We have 1 German Shepherd, 1 Miniature Schnauzer, 3 cats and 8 chickens. We live on 20 acres in south central Oklahoma and we love it here.
The chickens started off as a bit of an accident. A few years ago, I was in the local farm/ranch store with my niece and nephew and they had baby chicks for sale. Because my heart is sometimes bigger than my brain, I let them each pick three chicks. We had no idea about any of the breeds, but ended up with 2 New Hampshire Reds, 2 Black Australorps and 2 Americaunas...recommended by a store employee for their colored eggs. Even though he mentioned the eggs to me and we were buying chicks, I didn't really give much thought to the fact that I was going to end up with hens. ) A month or so later, as they were taking up more and more room in their brooder, the light bulb came on...we were going to need a chicken coop.
I went to the internet and started reading what had and hadn't worked for others and came up with what I wanted. Luckily, my husband is VERY handy and has a large woodworking shop at the house. Due to the abundance of wildlife here, the fact that EVERYTHING likes to eat chickens and my niece and nephew had named the chicks and we had been spending time holding them and getting them used to us each day, we opted not to try free ranging. Instead, we built what we affectionately refer to as "The Henitentiary". They have a 4'x8' coop that is 6' tall (so my husband can go in) with a window on the south and what we call the "poop chute" on the north. This is a door that opens that is behind their roost (with chicken wire to keep them from getting out) so that I can clean up after them more easily. They also have a vinyl floor to make clean up easier.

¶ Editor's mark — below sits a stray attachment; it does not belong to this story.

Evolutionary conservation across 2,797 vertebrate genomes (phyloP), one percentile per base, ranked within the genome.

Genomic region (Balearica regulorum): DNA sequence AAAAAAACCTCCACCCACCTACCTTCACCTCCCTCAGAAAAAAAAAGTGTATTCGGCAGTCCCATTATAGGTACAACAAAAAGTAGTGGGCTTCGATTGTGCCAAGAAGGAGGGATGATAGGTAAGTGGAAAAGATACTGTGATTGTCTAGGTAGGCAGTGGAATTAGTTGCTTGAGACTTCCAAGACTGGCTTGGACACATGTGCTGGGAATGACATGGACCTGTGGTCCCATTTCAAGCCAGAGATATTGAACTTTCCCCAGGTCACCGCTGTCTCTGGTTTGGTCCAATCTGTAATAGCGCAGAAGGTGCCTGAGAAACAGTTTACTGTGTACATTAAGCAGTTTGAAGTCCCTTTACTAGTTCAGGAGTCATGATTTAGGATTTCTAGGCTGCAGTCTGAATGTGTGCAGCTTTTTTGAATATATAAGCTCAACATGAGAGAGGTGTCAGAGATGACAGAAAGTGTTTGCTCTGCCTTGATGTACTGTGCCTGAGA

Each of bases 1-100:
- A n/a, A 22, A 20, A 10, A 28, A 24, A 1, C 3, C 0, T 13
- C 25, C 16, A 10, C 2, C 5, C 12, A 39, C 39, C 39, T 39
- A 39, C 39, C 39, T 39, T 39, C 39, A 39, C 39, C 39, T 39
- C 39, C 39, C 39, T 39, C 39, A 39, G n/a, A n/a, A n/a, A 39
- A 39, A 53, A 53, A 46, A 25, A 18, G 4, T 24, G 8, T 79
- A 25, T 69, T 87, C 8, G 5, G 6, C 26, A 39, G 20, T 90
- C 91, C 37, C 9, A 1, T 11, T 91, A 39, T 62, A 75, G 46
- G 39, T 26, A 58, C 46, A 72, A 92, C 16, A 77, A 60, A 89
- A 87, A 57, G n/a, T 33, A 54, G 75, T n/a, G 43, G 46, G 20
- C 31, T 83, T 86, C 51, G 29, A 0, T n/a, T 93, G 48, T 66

Their attached run is 8'x10' and is also 6' tall. We used 1" chicken wire on the sides and top to help keep them safe from aerial attacks. We also went around the sides (at the bottom) with hardware cloth that covers the bottom 2' of the run and then bends out at a 90 degree angle for 1'. We put 12" inch pavers over the part of the hardware cloth that is on the ground to prevent anything (including our dogs) from digging in. So far, only 2 rat snakes have made it through and luckily, they were only after the eggs. Our backyard where the coop, garden and dogs are located is surrounded by electric fence. This way, for anything to get to the chickens, it must be able to fly over the electrice fence and then, dig an 18" tunnel and neither of us could think of any animals that could do both. )
We did loose two of our original hens but it seems that they had each (several months apart) flown off the top of the nesting boxes and crashed into the wall. There were no marks on them and no sign that anything had been in the coop with them.
This March, we let the kids pick out four more chicks. We were going for two Americaunas (for the colored eggs) and two New Hampshire Reds, due to their docile temperament. They were out of the Reds, so we got two Salmon Faverolles instead. All eight are thriving and doing well.
When the weather became insanely warm this summer (and we nearly lost a hen to heat stroke) we added a tarp at a 45 degree angle on the south end of the run to give extra shade and added water misters...which they absolutely love.
We still don't know a lot about chickens, but are learning more all the time, thanks to sites like this one.
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